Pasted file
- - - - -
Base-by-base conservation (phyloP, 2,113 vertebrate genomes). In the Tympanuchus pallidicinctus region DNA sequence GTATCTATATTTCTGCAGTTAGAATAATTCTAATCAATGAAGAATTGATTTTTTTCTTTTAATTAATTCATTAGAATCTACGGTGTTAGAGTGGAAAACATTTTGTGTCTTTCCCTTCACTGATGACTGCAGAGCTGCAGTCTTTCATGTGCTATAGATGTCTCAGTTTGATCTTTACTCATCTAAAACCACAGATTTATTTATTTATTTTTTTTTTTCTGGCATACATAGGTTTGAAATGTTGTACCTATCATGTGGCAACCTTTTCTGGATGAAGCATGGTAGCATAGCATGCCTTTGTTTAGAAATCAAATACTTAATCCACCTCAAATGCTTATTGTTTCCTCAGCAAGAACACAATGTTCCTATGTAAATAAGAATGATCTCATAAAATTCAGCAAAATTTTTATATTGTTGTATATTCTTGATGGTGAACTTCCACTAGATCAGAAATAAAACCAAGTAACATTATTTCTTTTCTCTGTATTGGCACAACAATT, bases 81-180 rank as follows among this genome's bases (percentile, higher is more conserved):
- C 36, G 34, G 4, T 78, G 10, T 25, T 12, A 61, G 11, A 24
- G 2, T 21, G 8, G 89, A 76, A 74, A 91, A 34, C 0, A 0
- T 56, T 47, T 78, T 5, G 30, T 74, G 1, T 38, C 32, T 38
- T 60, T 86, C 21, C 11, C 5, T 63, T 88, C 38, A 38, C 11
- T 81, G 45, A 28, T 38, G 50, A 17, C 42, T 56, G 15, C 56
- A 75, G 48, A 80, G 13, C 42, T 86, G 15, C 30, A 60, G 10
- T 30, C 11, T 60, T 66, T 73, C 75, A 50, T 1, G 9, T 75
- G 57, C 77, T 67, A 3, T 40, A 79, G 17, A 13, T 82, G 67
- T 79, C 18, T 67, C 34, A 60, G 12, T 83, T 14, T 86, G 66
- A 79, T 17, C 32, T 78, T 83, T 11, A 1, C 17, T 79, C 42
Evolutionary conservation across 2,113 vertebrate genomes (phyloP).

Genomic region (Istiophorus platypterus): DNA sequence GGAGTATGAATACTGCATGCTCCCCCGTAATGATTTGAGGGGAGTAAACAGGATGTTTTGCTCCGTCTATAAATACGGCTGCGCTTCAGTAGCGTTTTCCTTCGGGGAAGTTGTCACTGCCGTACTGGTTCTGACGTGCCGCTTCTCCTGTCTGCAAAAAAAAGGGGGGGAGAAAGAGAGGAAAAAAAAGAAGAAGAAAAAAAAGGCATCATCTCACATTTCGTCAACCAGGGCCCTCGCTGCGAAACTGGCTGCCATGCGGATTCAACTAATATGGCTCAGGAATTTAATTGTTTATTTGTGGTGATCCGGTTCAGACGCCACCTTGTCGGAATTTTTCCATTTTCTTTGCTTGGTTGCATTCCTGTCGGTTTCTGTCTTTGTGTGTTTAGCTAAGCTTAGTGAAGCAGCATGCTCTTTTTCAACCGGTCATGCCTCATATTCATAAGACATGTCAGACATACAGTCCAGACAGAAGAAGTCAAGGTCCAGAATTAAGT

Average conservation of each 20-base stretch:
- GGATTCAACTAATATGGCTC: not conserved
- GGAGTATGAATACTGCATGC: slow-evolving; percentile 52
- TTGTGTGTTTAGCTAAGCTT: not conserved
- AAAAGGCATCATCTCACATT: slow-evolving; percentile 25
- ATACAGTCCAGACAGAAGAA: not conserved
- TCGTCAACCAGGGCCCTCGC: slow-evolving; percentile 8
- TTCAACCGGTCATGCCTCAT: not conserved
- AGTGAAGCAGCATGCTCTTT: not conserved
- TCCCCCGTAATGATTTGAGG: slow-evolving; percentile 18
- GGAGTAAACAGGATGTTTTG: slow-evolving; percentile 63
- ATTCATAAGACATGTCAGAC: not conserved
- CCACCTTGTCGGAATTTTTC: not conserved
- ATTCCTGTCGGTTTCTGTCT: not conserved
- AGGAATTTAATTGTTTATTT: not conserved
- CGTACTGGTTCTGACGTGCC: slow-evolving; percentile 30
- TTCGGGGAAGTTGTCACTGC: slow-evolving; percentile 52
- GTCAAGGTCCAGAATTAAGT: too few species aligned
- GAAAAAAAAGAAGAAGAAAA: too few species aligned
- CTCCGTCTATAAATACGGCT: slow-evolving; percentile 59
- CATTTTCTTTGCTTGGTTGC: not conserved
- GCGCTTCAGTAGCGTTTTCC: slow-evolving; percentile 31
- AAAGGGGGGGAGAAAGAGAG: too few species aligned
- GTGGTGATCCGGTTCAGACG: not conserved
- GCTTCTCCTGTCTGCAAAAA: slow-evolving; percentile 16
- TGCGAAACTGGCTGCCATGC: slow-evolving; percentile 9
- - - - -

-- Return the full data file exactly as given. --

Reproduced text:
Base-by-base conservation (phyloP, 2,113 vertebrate genomes). In the Tympanuchus pallidicinctus region DNA sequence GTATCTATATTTCTGCAGTTAGAATAATTCTAATCAATGAAGAATTGATTTTTTTCTTTTAATTAATTCATTAGAATCTACGGTGTTAGAGTGGAAAACATTTTGTGTCTTTCCCTTCACTGATGACTGCAGAGCTGCAGTCTTTCATGTGCTATAGATGTCTCAGTTTGATCTTTACTCATCTAAAACCACAGATTTATTTATTTATTTTTTTTTTTCTGGCATACATAGGTTTGAAATGTTGTACCTATCATGTGGCAACCTTTTCTGGATGAAGCATGGTAGCATAGCATGCCTTTGTTTAGAAATCAAATACTTAATCCACCTCAAATGCTTATTGTTTCCTCAGCAAGAACACAATGTTCCTATGTAAATAAGAATGATCTCATAAAATTCAGCAAAATTTTTATATTGTTGTATATTCTTGATGGTGAACTTCCACTAGATCAGAAATAAAACCAAGTAACATTATTTCTTTTCTCTGTATTGGCACAACAATT, bases 81-180 rank as follows among this genome's bases (percentile, higher is more conserved):
- C 36, G 34, G 4, T 78, G 10, T 25, T 12, A 61, G 11, A 24
- G 2, T 21, G 8, G 89, A 76, A 74, A 91, A 34, C 0, A 0
- T 56, T 47, T 78, T 5, G 30, T 74, G 1, T 38, C 32, T 38
- T 60, T 86, C 21, C 11, C 5, T 63, T 88, C 38, A 38, C 11
- T 81, G 45, A 28, T 38, G 50, A 17, C 42, T 56, G 15, C 56
- A 75, G 48, A 80, G 13, C 42, T 86, G 15, C 30, A 60, G 10
- T 30, C 11, T 60, T 66, T 73, C 75, A 50, T 1, G 9, T 75
- G 57, C 77, T 67, A 3, T 40, A 79, G 17, A 13, T 82, G 67
- T 79, C 18, T 67, C 34, A 60, G 12, T 83, T 14, T 86, G 66
- A 79, T 17, C 32, T 78, T 83, T 11, A 1, C 17, T 79, C 42
Evolutionary conservation across 2,113 vertebrate genomes (phyloP).

Genomic region (Istiophorus platypterus): DNA sequence GGAGTATGAATACTGCATGCTCCCCCGTAATGATTTGAGGGGAGTAAACAGGATGTTTTGCTCCGTCTATAAATACGGCTGCGCTTCAGTAGCGTTTTCCTTCGGGGAAGTTGTCACTGCCGTACTGGTTCTGACGTGCCGCTTCTCCTGTCTGCAAAAAAAAGGGGGGGAGAAAGAGAGGAAAAAAAAGAAGAAGAAAAAAAAGGCATCATCTCACATTTCGTCAACCAGGGCCCTCGCTGCGAAACTGGCTGCCATGCGGATTCAACTAATATGGCTCAGGAATTTAATTGTTTATTTGTGGTGATCCGGTTCAGACGCCACCTTGTCGGAATTTTTCCATTTTCTTTGCTTGGTTGCATTCCTGTCGGTTTCTGTCTTTGTGTGTTTAGCTAAGCTTAGTGAAGCAGCATGCTCTTTTTCAACCGGTCATGCCTCATATTCATAAGACATGTCAGACATACAGTCCAGACAGAAGAAGTCAAGGTCCAGAATTAAGT

Average conservation of each 20-base stretch:
- GGATTCAACTAATATGGCTC: not conserved
- GGAGTATGAATACTGCATGC: slow-evolving; percentile 52
- TTGTGTGTTTAGCTAAGCTT: not conserved
- AAAAGGCATCATCTCACATT: slow-evolving; percentile 25
- ATACAGTCCAGACAGAAGAA: not conserved
- TCGTCAACCAGGGCCCTCGC: slow-evolving; percentile 8
- TTCAACCGGTCATGCCTCAT: not conserved
- AGTGAAGCAGCATGCTCTTT: not conserved
- TCCCCCGTAATGATTTGAGG: slow-evolving; percentile 18
- GGAGTAAACAGGATGTTTTG: slow-evolving; percentile 63
- ATTCATAAGACATGTCAGAC: not conserved
- CCACCTTGTCGGAATTTTTC: not conserved
- ATTCCTGTCGGTTTCTGTCT: not conserved
- AGGAATTTAATTGTTTATTT: not conserved
- CGTACTGGTTCTGACGTGCC: slow-evolving; percentile 30
- TTCGGGGAAGTTGTCACTGC: slow-evolving; percentile 52
- GTCAAGGTCCAGAATTAAGT: too few species aligned
- GAAAAAAAAGAAGAAGAAAA: too few species aligned
- CTCCGTCTATAAATACGGCT: slow-evolving; percentile 59
- CATTTTCTTTGCTTGGTTGC: not conserved
- GCGCTTCAGTAGCGTTTTCC: slow-evolving; percentile 31
- AAAGGGGGGGAGAAAGAGAG: too few species aligned
- GTGGTGATCCGGTTCAGACG: not conserved
- GCTTCTCCTGTCTGCAAAAA: slow-evolving; percentile 16
- TGCGAAACTGGCTGCCATGC: slow-evolving; percentile 9